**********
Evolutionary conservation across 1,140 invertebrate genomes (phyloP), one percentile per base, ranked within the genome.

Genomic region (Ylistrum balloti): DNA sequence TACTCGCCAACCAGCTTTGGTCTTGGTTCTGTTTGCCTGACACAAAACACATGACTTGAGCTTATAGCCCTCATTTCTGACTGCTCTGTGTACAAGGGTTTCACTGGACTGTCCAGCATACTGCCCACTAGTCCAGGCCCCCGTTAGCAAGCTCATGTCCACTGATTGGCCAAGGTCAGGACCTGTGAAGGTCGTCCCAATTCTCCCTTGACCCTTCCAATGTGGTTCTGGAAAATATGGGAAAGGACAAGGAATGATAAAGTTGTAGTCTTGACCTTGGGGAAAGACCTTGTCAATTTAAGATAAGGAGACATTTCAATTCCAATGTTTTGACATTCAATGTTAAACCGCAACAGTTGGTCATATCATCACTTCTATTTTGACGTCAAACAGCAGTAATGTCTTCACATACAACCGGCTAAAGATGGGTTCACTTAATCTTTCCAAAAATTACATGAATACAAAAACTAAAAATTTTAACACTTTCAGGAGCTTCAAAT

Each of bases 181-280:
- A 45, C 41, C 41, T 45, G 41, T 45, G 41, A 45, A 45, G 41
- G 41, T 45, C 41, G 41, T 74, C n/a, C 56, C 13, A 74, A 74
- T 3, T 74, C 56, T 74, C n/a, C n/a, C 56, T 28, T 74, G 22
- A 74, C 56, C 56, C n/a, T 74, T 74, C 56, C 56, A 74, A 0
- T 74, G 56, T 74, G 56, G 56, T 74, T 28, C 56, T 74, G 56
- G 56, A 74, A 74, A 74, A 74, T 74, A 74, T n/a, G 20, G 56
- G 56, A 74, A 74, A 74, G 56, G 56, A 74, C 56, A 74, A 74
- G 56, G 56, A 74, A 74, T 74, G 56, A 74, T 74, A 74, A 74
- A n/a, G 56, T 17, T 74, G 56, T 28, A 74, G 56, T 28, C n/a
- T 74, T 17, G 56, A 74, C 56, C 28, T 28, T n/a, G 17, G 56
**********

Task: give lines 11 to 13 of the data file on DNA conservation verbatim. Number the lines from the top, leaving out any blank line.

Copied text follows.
- G 56, G 56, A 74, A 74, T 74, G 56, A 74, T 74, A 74, A 74
- A n/a, G 56, T 17, T 74, G 56, T 28, A 74, G 56, T 28, C n/a
- T 74, T 17, G 56, A 74, C 56, C 28, T 28, T n/a, G 17, G 56